This is the first of three blog posts discussing best practices for developing oligonucleotides.
Interest in oligonucleotide therapies, which are composed of short strands of DNA or RNA, is growing rapidly; there are at least 135 of them currently in development.1 Underscoring their proliferation, a PubMed search for “oligonucleotide therapeutics” generated more than 35,000 hits. Furthermore, it is estimated that by 2024, the global nucleic acid therapeutics market will reach a value of more than US $7 billion.2
Nucleic acids, DNA and RNA, were first discovered in 1868, but most of the research that went into founding the oligonucleotide therapeutic class was done in the 20th century (see Figure 1). It builds upon biology’s central dogma – the idea that DNA is transcribed to RNA, which is translated to protein.
Scientists realized that if they could create oligonucleotides that interfere with the expression of RNA linked to disease-causing proteins, those entities could serve as therapeutics.
In this series of blog posts, we will focus on two types of oligonucleotides: antisense oligonucleotides (ASOs), which are single-stranded DNA snippets, and small interfering RNAs (siRNA), which are double-stranded RNA molecules.
Scientists first conceived the idea of using a synthetic ASO to control gene expression in 1978. Twenty years later, the FDA gave its first ASO approval to fomivirsen sodium intravitreal injection for the local treatment of cytomegalovirus retinitis in patients with acquired immunodeficiency syndrome (AIDS).3
Then in 2001, came the discovery of the RNA interference (RNAi) mechanism. In 2018, this led to the approval of patisiran, the first siRNA therapeutic. Patisiran infusion is indicated for the treatment of peripheral nerve disease (polyneuropathy) caused by hereditary transthyretin-mediated amyloidosis (hATTR) in adult patients.5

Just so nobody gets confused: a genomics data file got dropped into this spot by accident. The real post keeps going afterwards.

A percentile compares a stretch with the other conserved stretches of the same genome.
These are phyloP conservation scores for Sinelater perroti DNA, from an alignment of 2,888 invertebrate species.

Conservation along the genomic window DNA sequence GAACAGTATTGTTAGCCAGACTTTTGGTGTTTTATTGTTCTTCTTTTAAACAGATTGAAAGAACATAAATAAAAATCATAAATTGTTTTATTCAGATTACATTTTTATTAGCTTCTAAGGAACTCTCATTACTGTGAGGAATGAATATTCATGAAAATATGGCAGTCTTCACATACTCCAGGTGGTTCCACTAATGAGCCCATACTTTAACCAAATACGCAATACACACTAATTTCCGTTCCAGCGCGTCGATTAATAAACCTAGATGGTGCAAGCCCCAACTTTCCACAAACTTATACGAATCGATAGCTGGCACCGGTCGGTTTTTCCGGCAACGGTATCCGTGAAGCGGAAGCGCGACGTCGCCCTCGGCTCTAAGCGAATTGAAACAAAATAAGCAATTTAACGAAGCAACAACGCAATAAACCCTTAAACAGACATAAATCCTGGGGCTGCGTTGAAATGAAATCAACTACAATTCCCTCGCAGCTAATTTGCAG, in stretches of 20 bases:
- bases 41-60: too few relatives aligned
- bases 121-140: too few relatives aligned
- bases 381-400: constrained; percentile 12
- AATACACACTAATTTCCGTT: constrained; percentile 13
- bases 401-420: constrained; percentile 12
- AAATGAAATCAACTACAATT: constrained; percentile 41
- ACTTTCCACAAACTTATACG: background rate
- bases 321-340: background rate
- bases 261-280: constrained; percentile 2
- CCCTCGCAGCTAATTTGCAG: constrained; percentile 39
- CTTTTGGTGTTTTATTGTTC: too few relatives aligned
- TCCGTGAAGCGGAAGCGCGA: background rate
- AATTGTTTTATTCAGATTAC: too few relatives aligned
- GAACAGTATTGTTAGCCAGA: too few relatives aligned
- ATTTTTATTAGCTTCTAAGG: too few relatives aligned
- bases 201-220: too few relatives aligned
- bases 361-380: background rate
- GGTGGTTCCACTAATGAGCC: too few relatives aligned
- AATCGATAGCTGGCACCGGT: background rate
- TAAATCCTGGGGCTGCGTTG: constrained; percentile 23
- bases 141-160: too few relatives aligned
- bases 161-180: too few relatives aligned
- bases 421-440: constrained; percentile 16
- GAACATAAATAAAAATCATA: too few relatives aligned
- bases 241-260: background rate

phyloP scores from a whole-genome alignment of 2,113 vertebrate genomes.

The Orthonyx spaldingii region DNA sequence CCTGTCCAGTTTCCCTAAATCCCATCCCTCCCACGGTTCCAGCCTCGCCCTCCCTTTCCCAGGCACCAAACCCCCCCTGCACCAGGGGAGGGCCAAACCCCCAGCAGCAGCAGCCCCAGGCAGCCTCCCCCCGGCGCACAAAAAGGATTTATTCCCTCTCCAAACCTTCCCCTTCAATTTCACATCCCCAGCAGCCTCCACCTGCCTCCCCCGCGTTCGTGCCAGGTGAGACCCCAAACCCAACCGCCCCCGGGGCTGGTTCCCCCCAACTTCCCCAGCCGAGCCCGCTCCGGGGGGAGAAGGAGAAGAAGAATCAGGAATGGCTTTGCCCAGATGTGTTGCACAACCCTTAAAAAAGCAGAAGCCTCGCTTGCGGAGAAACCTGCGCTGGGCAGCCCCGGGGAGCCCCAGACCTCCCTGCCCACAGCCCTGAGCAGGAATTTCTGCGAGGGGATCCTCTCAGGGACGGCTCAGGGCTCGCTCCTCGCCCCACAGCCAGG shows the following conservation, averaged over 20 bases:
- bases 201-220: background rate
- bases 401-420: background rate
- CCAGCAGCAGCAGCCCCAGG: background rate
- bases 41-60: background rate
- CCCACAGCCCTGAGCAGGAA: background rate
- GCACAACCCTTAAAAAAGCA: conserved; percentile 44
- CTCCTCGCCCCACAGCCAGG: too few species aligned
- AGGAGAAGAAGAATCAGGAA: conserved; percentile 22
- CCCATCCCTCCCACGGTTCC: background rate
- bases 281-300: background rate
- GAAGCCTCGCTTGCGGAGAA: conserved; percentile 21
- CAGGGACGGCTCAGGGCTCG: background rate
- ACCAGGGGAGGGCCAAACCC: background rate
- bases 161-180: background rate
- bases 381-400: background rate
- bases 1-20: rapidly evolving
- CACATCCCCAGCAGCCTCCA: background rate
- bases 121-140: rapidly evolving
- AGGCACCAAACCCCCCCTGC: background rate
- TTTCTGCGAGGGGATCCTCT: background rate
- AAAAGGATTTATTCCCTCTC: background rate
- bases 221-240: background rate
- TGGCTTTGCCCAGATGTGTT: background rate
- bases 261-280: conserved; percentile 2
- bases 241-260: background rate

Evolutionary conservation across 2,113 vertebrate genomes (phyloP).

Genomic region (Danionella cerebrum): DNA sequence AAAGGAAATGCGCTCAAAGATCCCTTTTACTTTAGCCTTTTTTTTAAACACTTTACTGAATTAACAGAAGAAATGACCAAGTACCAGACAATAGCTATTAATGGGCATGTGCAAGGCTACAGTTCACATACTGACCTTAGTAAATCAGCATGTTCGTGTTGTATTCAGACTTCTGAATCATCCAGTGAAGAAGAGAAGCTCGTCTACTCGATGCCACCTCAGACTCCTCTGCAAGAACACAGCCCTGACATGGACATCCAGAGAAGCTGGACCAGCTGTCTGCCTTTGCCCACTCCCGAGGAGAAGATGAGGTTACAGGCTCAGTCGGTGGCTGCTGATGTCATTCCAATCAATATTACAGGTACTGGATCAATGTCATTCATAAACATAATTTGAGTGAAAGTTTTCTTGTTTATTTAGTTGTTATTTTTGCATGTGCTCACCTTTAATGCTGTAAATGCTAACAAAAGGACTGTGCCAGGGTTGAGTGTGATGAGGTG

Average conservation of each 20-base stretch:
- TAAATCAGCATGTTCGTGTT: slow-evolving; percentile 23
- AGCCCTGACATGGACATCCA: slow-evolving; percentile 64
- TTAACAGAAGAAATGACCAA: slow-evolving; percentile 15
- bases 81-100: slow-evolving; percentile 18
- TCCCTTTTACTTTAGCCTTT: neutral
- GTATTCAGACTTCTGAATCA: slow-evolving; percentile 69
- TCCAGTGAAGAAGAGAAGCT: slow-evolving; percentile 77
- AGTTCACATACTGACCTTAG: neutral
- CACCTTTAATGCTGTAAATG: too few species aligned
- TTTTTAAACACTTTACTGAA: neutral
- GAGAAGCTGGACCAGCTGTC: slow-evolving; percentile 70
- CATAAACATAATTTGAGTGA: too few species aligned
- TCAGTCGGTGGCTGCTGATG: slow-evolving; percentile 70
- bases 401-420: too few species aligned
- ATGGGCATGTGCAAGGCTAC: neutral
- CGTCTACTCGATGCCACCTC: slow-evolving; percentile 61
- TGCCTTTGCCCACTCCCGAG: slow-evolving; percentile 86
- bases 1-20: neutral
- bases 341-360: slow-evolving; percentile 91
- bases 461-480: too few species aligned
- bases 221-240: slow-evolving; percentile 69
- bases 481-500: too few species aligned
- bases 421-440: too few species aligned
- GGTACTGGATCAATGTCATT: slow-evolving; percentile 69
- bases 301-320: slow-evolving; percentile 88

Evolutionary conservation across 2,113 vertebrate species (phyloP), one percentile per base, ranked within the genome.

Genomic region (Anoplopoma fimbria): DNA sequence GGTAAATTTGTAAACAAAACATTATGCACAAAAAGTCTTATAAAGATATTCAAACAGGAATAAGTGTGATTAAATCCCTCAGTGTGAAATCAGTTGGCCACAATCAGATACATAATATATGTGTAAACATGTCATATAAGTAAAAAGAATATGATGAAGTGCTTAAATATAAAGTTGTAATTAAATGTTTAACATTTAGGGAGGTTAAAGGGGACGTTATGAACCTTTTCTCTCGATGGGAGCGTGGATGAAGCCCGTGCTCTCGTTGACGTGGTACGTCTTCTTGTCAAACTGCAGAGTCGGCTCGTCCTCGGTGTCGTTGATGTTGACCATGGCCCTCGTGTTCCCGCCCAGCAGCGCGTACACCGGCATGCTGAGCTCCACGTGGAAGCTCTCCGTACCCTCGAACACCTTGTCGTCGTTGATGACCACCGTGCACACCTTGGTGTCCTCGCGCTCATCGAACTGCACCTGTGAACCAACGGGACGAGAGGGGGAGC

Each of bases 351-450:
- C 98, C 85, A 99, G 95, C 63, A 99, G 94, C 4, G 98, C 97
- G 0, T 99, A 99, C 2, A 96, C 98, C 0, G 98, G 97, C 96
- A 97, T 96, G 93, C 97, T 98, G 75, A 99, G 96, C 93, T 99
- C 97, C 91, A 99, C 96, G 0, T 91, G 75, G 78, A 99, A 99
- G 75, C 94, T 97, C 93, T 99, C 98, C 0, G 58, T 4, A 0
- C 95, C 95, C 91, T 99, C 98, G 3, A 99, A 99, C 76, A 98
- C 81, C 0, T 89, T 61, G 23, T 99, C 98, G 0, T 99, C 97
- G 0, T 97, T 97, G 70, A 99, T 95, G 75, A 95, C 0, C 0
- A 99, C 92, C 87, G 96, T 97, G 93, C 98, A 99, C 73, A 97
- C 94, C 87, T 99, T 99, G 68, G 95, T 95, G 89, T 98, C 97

To help increase their targeting to specific tissues, drug developers sometimes conjugate oligonucleotides to ligands. The best-known example is multivalent N-acetylgalactosamine (GalNAc), a high-affinity ligand that binds specifically to asialoglycoprotein receptors (ASGPRs), which are highly expressed on the surface of hepatocytes.
Comparisons with Other Drug Modalities
How do oligonucleotides compare with small molecule and biologic drugs? Oligonucleotides are intermediate in size; they are bigger than small molecules, but smaller than biologics, such as peptides and proteins.
Oligonucleotides are also highly soluble, and because they have a sugar phosphate backbone, they are polyanionic, highly negatively charged.
In terms of their pharmacokinetic characteristics, oligonucleotides are highly distributed to the liver, kidneys, fat cells, lymph nodes, spleen, and bone marrow, but not the brain. This is important for central nervous system (CNS) drug developers – oligonucleotides tend to be too large and too negatively charged to cross the blood-brain barrier.
While small molecule drugs can often be administered orally, oligonucleotides and biologics have historically been restricted to subcutaneous and intravenous administration. Furthermore, to target a CNS indication, oligonucleotides have traditionally needed to be administered through more invasive methods, such as an intrathecal injection, where they are introduced directly into the cerebrospinal fluid.